– Stability AI has launched Stable Diffusion XL Turbo, an AI image-synthesis model that can generate imagery based on a written prompt in real-time.
– The model uses a technique called Adversarial Diffusion Distillation (ADD), which reduces the number of steps required to produce image outputs.
– SDXL Turbo is similar to Generative Adversarial Networks (GANs) in producing single-step image outputs.
– The speed of SDXL Turbo allows for rapid image generation, with a 3-step 1024×1024 image being generated in about 4 seconds.
– SDXL Turbo has the potential for real-time generative AI video filters or experimental video game graphics generation.
– The model is currently available under a non-commercial research license but Stability AI is open to commercial applications.
– Stability AI has faced internal management issues and is exploring a potential company sale, but continues to release new products and updates.
– There are beta demonstrations and live demos available to try out the capabilities of SDXL Turbo.
On Tuesday, Stability AI launched Stable Diffusion XL Turbo, an AI image-synthesis model that can rapidly generate imagery based on a written prompt. So rapidly, in fact, that the company is billing it as “real-time” image generation, since it can also quickly transform images from a source, such as a webcam, quickly.
SDXL Turbo’s primary innovation lies in its ability to produce image outputs in a single step, a significant reduction from the 20–50 steps required by its predecessor. Stability attributes this leap in efficiency to a technique it calls Adversarial Diffusion Distillation (ADD). ADD uses score distillation, where the model learns from existing image-synthesis models, and adversarial loss, which enhances the model’s ability to differentiate between real and generated images, improving the realism of the output.
Stability detailed the model’s inner workings in a research paper released Tuesday that focuses on the ADD technique. One of the claimed advantages of SDXL Turbo is its similarity to Generative Adversarial Networks (GANs), especially in producing single-step image outputs.
SDXL Turbo images aren’t as detailed as SDXL images produced at higher step counts, so it’s not considered a replacement of the previous model. But for the speed savings involved, the results are eye-popping.
To try it out, we ran SDXL Turbo locally on an Nvidia RTX 3060 using Automatic1111 (the weights drop in just like SDXL weights), and it can generate a 3-step 1024×1024 image in about 4 seconds, versus 26.4 seconds for a 20-step SDXL image with similar detail. Smaller images generate much faster (under one second for 512×768), and of course, a beefier graphics card such as an RTX 3090 or 4090 will allow much quicker generation times as well. Contrary to Stability’s marketing, we’ve found that SDXL Turbo images have the best detail at around 3–5 steps per image.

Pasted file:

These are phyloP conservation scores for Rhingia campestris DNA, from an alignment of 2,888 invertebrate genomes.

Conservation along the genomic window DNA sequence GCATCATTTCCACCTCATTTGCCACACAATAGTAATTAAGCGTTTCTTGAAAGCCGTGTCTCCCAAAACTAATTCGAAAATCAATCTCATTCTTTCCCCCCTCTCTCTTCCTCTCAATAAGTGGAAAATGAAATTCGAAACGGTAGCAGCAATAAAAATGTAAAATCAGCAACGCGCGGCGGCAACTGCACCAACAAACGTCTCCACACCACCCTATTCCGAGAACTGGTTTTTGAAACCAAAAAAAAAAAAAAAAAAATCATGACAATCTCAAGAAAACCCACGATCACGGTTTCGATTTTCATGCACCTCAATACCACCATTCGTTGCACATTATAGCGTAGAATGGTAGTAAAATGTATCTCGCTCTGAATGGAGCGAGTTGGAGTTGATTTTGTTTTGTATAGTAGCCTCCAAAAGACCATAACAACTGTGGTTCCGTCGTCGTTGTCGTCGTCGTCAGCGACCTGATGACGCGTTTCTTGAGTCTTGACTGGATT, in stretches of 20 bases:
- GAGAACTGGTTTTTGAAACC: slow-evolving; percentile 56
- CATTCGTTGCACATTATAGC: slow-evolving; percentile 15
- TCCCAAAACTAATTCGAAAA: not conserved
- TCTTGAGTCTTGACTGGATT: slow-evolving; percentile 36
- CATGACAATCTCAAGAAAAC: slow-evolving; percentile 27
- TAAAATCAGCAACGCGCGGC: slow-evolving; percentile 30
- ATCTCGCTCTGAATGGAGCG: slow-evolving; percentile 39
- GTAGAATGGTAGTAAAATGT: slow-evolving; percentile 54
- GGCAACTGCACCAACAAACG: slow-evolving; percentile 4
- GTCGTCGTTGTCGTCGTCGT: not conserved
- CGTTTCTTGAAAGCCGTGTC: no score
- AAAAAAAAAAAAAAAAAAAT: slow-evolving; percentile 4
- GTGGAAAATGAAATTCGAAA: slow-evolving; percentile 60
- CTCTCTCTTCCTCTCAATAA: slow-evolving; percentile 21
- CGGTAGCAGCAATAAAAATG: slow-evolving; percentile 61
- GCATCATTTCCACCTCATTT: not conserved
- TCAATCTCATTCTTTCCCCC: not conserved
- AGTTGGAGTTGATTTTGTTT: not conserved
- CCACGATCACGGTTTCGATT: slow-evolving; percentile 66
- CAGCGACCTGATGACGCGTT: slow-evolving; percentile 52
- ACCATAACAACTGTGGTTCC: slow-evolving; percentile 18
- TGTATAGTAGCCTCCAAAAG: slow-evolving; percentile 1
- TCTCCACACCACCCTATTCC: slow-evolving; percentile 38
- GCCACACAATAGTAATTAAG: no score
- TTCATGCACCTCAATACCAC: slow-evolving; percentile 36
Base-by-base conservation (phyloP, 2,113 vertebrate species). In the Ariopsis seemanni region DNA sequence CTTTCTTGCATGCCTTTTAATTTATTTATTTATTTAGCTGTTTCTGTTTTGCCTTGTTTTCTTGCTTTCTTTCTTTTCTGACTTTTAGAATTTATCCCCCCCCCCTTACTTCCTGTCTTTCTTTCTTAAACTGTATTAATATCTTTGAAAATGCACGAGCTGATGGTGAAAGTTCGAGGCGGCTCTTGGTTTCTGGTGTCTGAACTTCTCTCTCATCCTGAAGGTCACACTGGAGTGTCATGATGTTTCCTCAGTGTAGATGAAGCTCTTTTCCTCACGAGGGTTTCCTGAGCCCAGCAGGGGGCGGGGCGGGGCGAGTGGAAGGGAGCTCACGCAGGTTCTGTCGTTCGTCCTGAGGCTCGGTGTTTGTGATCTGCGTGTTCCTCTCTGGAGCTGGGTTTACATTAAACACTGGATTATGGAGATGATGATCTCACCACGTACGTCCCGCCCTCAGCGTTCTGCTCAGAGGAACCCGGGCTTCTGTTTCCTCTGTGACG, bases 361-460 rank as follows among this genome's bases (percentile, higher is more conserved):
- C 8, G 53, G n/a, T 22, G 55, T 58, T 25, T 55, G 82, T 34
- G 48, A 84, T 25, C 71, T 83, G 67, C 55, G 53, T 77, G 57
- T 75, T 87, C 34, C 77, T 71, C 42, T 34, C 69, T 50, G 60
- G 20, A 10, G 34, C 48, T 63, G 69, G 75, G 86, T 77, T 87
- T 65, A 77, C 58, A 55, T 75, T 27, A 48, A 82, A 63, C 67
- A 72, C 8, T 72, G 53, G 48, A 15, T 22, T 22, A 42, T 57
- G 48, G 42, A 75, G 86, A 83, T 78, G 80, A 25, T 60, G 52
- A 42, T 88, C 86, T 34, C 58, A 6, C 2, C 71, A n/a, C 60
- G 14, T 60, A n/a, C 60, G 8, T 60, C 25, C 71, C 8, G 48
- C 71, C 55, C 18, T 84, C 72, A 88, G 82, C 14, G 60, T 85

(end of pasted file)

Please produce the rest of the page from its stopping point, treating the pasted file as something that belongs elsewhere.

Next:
SDXL Turbo’s generation speed is where the “real-time” claim comes in. Stability AI says that on an Nvidia A100 (a powerful AI-tuned GPU), the model can generate a 512×512 image in 207 ms, including encoding, a single de-noising step, and decoding. Speeds like that could lead to real-time generative AI video filters or experimental video game graphics generation, if coherency issues can be solved. In this context, coherency means maintaining the same subject between multiple frames or generations.
Currently, SDXL Turbo is available under a non-commercial research license, limiting its use to personal, non-commercial purposes. This move has already been met with some criticism in the Stable Diffusion community, but Stability AI has expressed openness to commercial applications and invites interested parties to get in touch for more information.
Meanwhile, Stability AI itself has faced internal management issues, with an investor recently urging CEO Emad Mostaque to resign. Stability management has reportedly been exploring a potential company sale to a larger entity, but that hasn’t slowed down Stability’s cadence of releases. Just last week, the firm announced Stable Video Diffusion, which can turn still images into short video clips.
Stability AI offers a beta demonstration of SDXL Turbo’s capabilities on its image-editing platform, Clipdrop. You can also experiment with an unofficial live demo on Hugging Face for free. Obviously all the usual caveats apply, including the lack of provenance for training data and the potential for misuse. Even with those unresolved issues, technological progress in AI image synthesis is certainly not slowing down.
AI Eclipse TLDR:
Stability AI has launched Stable Diffusion XL Turbo, an AI image-synthesis model that can rapidly generate images based on a written prompt. The model is capable of producing image outputs in a single step, a significant improvement from its predecessor that required 20-50 steps. This efficiency is achieved through a technique called Adversarial Diffusion Distillation (ADD), which uses score distillation and adversarial loss to enhance the model’s ability to differentiate between real and generated images. While the images produced by SDXL Turbo are not as detailed as those generated by the previous model, the speed savings are impressive. For example, it can generate a 3-step 1024×1024 image in about 4 seconds, compared to 26.4 seconds for a 20-step image with similar detail. Stability AI claims that on a powerful AI-tuned GPU, the model can generate a 512×512 image in 207 ms, including encoding, de-noising, and decoding. SDXL Turbo is currently available for non-commercial research purposes, but commercial applications are being considered. Stability AI has also faced internal management issues, but continues to release new products, including Stable Video Diffusion, which can turn still images into short video clips. A beta demonstration of SDXL Turbo’s capabilities is available on Stability AI’s image-editing platform, Clipdrop.